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Can Police Question My Child About His Involvement in a Sex Crime?

Posted by Ronald D. Hedding | Jul 15, 2020

Police can question anyone if they think they have committed a crime. Many parents are under the mistaken assumption that police can't talk to their underage teenagers unless they are present. That is not correct.

Police will separate the child from the parents all the time, and they will try to get a statement from the child. It boils down to whether or not the person being questioned can understand what the police are asking them and whether or not their statement is voluntary.

With the question of whether it was voluntary, we get into the issue of whether or not the police put a lot of pressure on them, whether they threatened them in some way to get them to make the statement.

Juveniles have rights, too. They must be read their Miranda rights if they're in custody and police ask them questions that could incriminate them. However, I often see the police softening up juveniles in these juvenile cases, getting them to make a full statement and confession, and then reading them their Miranda rights.

They then get the confession again, which is illegal. Don't be fooled; in sex crime cases, the police will use whatever means necessary to get those people that they think are involved. That includes getting their parents away from juveniles so that they can ask them questions.

If a child agrees to speak with police regarding a sex crime allegation and has not been arrested, is anything that child says to police be used against them in court proceedings?

If someone of any age is foolish enough to talk to the police about a sex crime, the police can certainly use those statements against them. The judge would let them use it if they were not in custody at the time because the Miranda rights weren't triggered. If they were in charge at the time, then Miranda applies to juvenile sex crimes just like it applies to adults.

Are Juveniles Convicted of Sex Crimes in California Face the Same Sentences as Adults?

Juveniles who are charged with any crime in California will face less severe sentences than adults. In a juvenile setting in Los Angeles, California, a person can only be held until 25 years old. Of course, it depends on the type of crime a particular person commits.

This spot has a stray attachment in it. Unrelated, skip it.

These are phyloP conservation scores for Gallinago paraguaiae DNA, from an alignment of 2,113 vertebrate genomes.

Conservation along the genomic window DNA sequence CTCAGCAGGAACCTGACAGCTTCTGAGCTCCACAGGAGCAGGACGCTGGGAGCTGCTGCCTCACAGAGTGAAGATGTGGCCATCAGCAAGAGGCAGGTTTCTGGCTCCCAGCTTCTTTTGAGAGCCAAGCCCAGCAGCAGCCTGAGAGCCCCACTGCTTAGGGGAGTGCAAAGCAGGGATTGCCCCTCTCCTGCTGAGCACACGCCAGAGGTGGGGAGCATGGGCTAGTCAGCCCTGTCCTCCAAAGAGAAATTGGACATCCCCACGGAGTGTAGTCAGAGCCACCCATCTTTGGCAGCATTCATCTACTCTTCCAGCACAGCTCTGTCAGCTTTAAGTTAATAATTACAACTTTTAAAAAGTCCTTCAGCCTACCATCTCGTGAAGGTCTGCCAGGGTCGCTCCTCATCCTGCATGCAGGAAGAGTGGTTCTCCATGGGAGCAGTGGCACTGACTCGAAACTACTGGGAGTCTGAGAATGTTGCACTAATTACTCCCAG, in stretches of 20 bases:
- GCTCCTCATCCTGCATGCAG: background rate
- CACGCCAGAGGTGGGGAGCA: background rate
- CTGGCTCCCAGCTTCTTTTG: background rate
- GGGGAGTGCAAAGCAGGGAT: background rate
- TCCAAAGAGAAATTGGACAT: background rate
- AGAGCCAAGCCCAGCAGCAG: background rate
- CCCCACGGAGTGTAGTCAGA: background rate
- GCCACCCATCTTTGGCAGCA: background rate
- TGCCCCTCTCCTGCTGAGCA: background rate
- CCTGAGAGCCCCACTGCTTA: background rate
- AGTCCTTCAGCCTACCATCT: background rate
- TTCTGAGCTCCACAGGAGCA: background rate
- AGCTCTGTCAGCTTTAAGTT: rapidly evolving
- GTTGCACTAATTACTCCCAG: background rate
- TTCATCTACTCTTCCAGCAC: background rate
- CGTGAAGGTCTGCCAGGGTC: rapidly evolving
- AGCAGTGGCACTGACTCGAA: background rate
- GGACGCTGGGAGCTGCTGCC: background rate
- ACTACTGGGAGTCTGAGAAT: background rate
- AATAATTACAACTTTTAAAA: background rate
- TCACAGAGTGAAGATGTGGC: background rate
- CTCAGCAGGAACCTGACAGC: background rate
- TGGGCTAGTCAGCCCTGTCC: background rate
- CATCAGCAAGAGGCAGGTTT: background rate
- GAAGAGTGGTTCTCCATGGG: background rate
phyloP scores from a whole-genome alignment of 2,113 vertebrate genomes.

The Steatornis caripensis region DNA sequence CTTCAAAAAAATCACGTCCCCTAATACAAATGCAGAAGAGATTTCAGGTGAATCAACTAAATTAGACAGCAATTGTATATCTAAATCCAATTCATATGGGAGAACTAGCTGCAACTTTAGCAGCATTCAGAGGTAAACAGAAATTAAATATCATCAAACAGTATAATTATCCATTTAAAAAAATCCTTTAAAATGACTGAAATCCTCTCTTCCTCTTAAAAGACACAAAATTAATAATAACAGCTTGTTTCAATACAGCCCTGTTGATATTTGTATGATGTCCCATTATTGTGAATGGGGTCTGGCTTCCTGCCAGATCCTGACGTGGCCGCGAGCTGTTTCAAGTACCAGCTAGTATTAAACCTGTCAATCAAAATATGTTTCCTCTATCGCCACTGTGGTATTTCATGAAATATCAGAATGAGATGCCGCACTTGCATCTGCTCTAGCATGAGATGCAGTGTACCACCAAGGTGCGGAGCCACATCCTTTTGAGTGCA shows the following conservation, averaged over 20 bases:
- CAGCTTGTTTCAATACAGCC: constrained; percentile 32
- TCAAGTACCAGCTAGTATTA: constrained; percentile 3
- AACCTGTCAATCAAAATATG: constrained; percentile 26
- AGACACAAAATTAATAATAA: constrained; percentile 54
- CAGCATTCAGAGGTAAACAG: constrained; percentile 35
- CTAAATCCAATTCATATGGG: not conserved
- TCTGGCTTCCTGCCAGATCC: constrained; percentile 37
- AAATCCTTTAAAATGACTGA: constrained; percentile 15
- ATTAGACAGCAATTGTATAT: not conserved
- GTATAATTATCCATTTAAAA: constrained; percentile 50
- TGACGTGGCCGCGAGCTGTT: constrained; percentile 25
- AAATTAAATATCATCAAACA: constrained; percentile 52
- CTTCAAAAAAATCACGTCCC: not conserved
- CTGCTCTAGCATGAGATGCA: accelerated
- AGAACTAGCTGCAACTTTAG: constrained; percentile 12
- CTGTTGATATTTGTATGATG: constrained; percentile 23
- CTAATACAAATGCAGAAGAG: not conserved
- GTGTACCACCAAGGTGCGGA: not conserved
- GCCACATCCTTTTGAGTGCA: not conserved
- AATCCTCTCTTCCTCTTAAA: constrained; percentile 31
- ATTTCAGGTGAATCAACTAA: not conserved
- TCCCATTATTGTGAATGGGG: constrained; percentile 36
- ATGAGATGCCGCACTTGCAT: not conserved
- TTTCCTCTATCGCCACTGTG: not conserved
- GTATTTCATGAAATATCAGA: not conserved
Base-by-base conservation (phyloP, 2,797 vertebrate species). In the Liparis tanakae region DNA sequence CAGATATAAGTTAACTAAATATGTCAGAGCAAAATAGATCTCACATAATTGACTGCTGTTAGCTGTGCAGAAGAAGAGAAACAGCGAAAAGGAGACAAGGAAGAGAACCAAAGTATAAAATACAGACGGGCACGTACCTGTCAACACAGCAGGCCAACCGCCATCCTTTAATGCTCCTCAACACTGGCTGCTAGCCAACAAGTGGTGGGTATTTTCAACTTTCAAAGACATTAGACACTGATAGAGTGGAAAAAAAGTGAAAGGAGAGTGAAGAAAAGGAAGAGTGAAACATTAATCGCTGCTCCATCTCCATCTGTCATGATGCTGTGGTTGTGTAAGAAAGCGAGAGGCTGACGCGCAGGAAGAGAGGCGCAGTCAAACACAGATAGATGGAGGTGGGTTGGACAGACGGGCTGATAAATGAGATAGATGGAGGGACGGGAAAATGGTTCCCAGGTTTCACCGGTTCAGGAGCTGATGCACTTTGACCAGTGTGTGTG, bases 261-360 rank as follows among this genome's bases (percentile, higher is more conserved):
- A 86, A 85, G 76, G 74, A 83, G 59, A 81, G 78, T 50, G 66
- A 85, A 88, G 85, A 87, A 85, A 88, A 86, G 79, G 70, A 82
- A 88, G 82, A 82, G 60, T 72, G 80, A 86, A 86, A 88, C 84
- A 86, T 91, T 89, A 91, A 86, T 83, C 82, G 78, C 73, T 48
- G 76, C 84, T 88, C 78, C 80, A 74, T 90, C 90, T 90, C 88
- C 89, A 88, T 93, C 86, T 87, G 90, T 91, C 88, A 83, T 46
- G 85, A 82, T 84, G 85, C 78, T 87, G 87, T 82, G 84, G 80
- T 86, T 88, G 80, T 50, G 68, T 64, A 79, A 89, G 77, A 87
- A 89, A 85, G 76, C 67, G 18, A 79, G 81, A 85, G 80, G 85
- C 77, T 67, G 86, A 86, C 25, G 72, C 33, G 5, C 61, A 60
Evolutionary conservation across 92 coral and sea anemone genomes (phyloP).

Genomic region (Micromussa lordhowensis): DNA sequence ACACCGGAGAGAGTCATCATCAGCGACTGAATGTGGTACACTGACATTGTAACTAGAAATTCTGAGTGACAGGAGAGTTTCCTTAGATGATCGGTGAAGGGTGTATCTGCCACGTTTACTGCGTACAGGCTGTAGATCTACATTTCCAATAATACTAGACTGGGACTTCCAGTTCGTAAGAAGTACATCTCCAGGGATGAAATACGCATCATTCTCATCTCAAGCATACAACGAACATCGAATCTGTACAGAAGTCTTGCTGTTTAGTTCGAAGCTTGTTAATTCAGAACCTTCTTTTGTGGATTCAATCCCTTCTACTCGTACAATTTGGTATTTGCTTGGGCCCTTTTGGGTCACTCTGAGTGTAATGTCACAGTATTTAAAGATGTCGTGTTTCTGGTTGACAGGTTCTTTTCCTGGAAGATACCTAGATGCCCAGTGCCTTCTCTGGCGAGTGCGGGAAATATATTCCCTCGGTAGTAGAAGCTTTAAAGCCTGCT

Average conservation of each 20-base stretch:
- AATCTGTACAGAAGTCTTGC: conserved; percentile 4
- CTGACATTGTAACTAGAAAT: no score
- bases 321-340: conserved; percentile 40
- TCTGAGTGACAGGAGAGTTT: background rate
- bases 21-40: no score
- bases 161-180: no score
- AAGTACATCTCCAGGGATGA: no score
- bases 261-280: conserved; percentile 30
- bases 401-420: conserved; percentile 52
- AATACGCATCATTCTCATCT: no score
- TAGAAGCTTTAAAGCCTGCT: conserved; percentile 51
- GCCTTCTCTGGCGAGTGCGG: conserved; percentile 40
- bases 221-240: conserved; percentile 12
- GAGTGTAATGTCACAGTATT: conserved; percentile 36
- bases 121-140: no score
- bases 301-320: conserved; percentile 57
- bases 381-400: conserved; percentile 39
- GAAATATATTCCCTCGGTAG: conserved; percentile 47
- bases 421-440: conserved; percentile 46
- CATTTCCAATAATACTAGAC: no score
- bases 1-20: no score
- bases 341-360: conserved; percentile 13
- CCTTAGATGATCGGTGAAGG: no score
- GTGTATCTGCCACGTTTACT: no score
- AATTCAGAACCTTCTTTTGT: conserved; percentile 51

They could be looking at probation, where they could stay with their parents. They could be looking at suitable placement away from their home in some facility or with a different family. They could also get what is called a camp.

There is a short-term and a long-term camp where they are taken out of their home and put into a base with other juveniles. They are given educational help. These are brutal, rigorous camps designed to whip a young person into shape.

The most severe sentence a juvenile can be given is the Department of Juvenile Justice, a prison for minors. It is crucial to get an experienced attorney on the case to avoid this result.

Will My Child Have to Register as a Sex Offender?

If my child is convicted of a sex crime in California and wants to move to another state for college after high school, will that be a problem, or will that be allowed? Will he still have to register as a sex offender in another state?

If your child is registered as a sex offender in California, it will be up to the new state to decide whether or not they have the exact requirement to register. Your child will have to check into it in that other state.

Whether they will be allowed to go to another state for college depends on how severe the criminal activity is. If it is a brutal sex crime and they are put on probation, they will probably not go to college.

They are going to have to do their camp time. If the crime is a less severe misdemeanor, there is a good chance that I, as the juvenile defense attorney, will convince the judge to allow the person to go off to college in a different state.

The probation department can keep an eye on them, and they can come back while they are on break to show that they are doing well. The court may even let their attorney appear for them.

Can My Child Be Tried as an Adult in a Sex Crime Case?

I've heard that my child could be tried as an adult in his sex crime case. What makes that distinction? The seriousness of the sex crime will dictate whether the prosecutors try to prosecute it as a juvenile case versus an adult case.

Sometimes, even though the accused person is under 18, they will send that case into adult court. If the case is placed in the juvenile court and the prosecutors decide that they want the case moved to the adult court, there will be a fitness hearing.

At the hearing, the judge will confirm whether or not the accused person is fit to be tried as an adult. The defense can do their report and argue that the person should not be tried as an adult and that they should remain in the juvenile court.

This could avoid sex offender registration or prison. It depends on the circumstances of the case.

Hedding Law Firm is a Los Angeles sex crime defense lawyer located at 16000 Ventura Blvd #1208 Encino, CA 91436. Contact us for a free case evaluation at (213) 542-0979.

About the Author

Ronald D. Hedding

What Makes Ronald Hedding Uniquely Qualified To Represent You? I've been practicing criminal defense for almost 30 years and have handled thousands of cases, including all types of state and federal sex crime cases. All consultations are discreet and confidential.

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